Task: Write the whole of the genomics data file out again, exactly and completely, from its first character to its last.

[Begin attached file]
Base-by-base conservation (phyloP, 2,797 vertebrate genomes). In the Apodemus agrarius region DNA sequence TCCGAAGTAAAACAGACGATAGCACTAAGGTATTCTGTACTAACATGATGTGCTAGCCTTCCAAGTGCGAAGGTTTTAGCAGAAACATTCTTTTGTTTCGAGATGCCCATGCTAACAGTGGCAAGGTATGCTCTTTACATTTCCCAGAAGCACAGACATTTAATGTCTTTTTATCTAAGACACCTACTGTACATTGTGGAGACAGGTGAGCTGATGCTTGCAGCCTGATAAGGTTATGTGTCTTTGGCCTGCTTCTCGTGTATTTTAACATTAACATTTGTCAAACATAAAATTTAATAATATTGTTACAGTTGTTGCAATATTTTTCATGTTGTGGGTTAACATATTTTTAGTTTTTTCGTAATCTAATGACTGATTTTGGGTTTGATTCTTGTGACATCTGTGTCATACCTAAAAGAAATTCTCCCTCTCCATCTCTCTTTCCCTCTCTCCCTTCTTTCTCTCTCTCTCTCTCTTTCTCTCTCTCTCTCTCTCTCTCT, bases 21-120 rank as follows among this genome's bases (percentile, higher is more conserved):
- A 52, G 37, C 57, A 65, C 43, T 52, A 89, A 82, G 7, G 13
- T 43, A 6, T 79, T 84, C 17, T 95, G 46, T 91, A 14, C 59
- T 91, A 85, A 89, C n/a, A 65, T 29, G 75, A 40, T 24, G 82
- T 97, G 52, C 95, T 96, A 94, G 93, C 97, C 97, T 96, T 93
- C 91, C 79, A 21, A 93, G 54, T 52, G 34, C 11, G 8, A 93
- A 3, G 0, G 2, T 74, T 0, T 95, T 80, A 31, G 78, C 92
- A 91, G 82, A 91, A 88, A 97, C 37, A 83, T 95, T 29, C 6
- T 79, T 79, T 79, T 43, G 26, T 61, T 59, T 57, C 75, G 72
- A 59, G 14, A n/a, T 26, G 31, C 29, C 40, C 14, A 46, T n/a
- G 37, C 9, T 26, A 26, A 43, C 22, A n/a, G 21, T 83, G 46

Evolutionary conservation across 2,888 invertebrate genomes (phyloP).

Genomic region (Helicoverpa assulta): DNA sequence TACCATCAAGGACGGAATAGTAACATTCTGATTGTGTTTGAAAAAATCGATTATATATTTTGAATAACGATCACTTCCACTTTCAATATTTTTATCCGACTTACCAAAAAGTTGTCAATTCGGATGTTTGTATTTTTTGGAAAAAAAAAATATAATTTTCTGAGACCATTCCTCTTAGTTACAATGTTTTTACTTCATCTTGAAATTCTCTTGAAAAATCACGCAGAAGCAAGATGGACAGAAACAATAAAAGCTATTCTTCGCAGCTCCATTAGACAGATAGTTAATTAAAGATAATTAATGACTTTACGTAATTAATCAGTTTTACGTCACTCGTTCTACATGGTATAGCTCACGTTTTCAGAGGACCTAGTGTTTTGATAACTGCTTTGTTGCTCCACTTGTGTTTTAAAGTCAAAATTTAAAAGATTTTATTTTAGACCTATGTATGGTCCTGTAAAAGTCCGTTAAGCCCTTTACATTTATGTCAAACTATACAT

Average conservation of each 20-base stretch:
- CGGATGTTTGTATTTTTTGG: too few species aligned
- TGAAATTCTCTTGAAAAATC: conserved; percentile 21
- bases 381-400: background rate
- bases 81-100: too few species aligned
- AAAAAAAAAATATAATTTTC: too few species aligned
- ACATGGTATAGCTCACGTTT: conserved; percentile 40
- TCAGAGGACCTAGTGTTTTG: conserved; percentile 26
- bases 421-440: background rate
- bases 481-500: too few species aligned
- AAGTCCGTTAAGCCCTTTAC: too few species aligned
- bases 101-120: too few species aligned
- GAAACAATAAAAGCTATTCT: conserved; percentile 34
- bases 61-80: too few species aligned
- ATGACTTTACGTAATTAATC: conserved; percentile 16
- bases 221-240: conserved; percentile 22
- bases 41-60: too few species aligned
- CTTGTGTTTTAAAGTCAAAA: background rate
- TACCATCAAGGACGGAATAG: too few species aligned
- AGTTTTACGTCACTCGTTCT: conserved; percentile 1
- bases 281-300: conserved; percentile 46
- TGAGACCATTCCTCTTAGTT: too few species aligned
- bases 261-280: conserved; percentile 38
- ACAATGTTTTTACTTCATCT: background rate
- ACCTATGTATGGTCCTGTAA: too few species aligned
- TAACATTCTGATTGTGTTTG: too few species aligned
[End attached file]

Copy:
Base-by-base conservation (phyloP, 2,797 vertebrate genomes). In the Apodemus agrarius region DNA sequence TCCGAAGTAAAACAGACGATAGCACTAAGGTATTCTGTACTAACATGATGTGCTAGCCTTCCAAGTGCGAAGGTTTTAGCAGAAACATTCTTTTGTTTCGAGATGCCCATGCTAACAGTGGCAAGGTATGCTCTTTACATTTCCCAGAAGCACAGACATTTAATGTCTTTTTATCTAAGACACCTACTGTACATTGTGGAGACAGGTGAGCTGATGCTTGCAGCCTGATAAGGTTATGTGTCTTTGGCCTGCTTCTCGTGTATTTTAACATTAACATTTGTCAAACATAAAATTTAATAATATTGTTACAGTTGTTGCAATATTTTTCATGTTGTGGGTTAACATATTTTTAGTTTTTTCGTAATCTAATGACTGATTTTGGGTTTGATTCTTGTGACATCTGTGTCATACCTAAAAGAAATTCTCCCTCTCCATCTCTCTTTCCCTCTCTCCCTTCTTTCTCTCTCTCTCTCTCTTTCTCTCTCTCTCTCTCTCTCTCT, bases 21-120 rank as follows among this genome's bases (percentile, higher is more conserved):
- A 52, G 37, C 57, A 65, C 43, T 52, A 89, A 82, G 7, G 13
- T 43, A 6, T 79, T 84, C 17, T 95, G 46, T 91, A 14, C 59
- T 91, A 85, A 89, C n/a, A 65, T 29, G 75, A 40, T 24, G 82
- T 97, G 52, C 95, T 96, A 94, G 93, C 97, C 97, T 96, T 93
- C 91, C 79, A 21, A 93, G 54, T 52, G 34, C 11, G 8, A 93
- A 3, G 0, G 2, T 74, T 0, T 95, T 80, A 31, G 78, C 92
- A 91, G 82, A 91, A 88, A 97, C 37, A 83, T 95, T 29, C 6
- T 79, T 79, T 79, T 43, G 26, T 61, T 59, T 57, C 75, G 72
- A 59, G 14, A n/a, T 26, G 31, C 29, C 40, C 14, A 46, T n/a
- G 37, C 9, T 26, A 26, A 43, C 22, A n/a, G 21, T 83, G 46

Evolutionary conservation across 2,888 invertebrate genomes (phyloP).

Genomic region (Helicoverpa assulta): DNA sequence TACCATCAAGGACGGAATAGTAACATTCTGATTGTGTTTGAAAAAATCGATTATATATTTTGAATAACGATCACTTCCACTTTCAATATTTTTATCCGACTTACCAAAAAGTTGTCAATTCGGATGTTTGTATTTTTTGGAAAAAAAAAATATAATTTTCTGAGACCATTCCTCTTAGTTACAATGTTTTTACTTCATCTTGAAATTCTCTTGAAAAATCACGCAGAAGCAAGATGGACAGAAACAATAAAAGCTATTCTTCGCAGCTCCATTAGACAGATAGTTAATTAAAGATAATTAATGACTTTACGTAATTAATCAGTTTTACGTCACTCGTTCTACATGGTATAGCTCACGTTTTCAGAGGACCTAGTGTTTTGATAACTGCTTTGTTGCTCCACTTGTGTTTTAAAGTCAAAATTTAAAAGATTTTATTTTAGACCTATGTATGGTCCTGTAAAAGTCCGTTAAGCCCTTTACATTTATGTCAAACTATACAT

Average conservation of each 20-base stretch:
- CGGATGTTTGTATTTTTTGG: too few species aligned
- TGAAATTCTCTTGAAAAATC: conserved; percentile 21
- bases 381-400: background rate
- bases 81-100: too few species aligned
- AAAAAAAAAATATAATTTTC: too few species aligned
- ACATGGTATAGCTCACGTTT: conserved; percentile 40
- TCAGAGGACCTAGTGTTTTG: conserved; percentile 26
- bases 421-440: background rate
- bases 481-500: too few species aligned
- AAGTCCGTTAAGCCCTTTAC: too few species aligned
- bases 101-120: too few species aligned
- GAAACAATAAAAGCTATTCT: conserved; percentile 34
- bases 61-80: too few species aligned
- ATGACTTTACGTAATTAATC: conserved; percentile 16
- bases 221-240: conserved; percentile 22
- bases 41-60: too few species aligned
- CTTGTGTTTTAAAGTCAAAA: background rate
- TACCATCAAGGACGGAATAG: too few species aligned
- AGTTTTACGTCACTCGTTCT: conserved; percentile 1
- bases 281-300: conserved; percentile 46
- TGAGACCATTCCTCTTAGTT: too few species aligned
- bases 261-280: conserved; percentile 38
- ACAATGTTTTTACTTCATCT: background rate
- ACCTATGTATGGTCCTGTAA: too few species aligned
- TAACATTCTGATTGTGTTTG: too few species aligned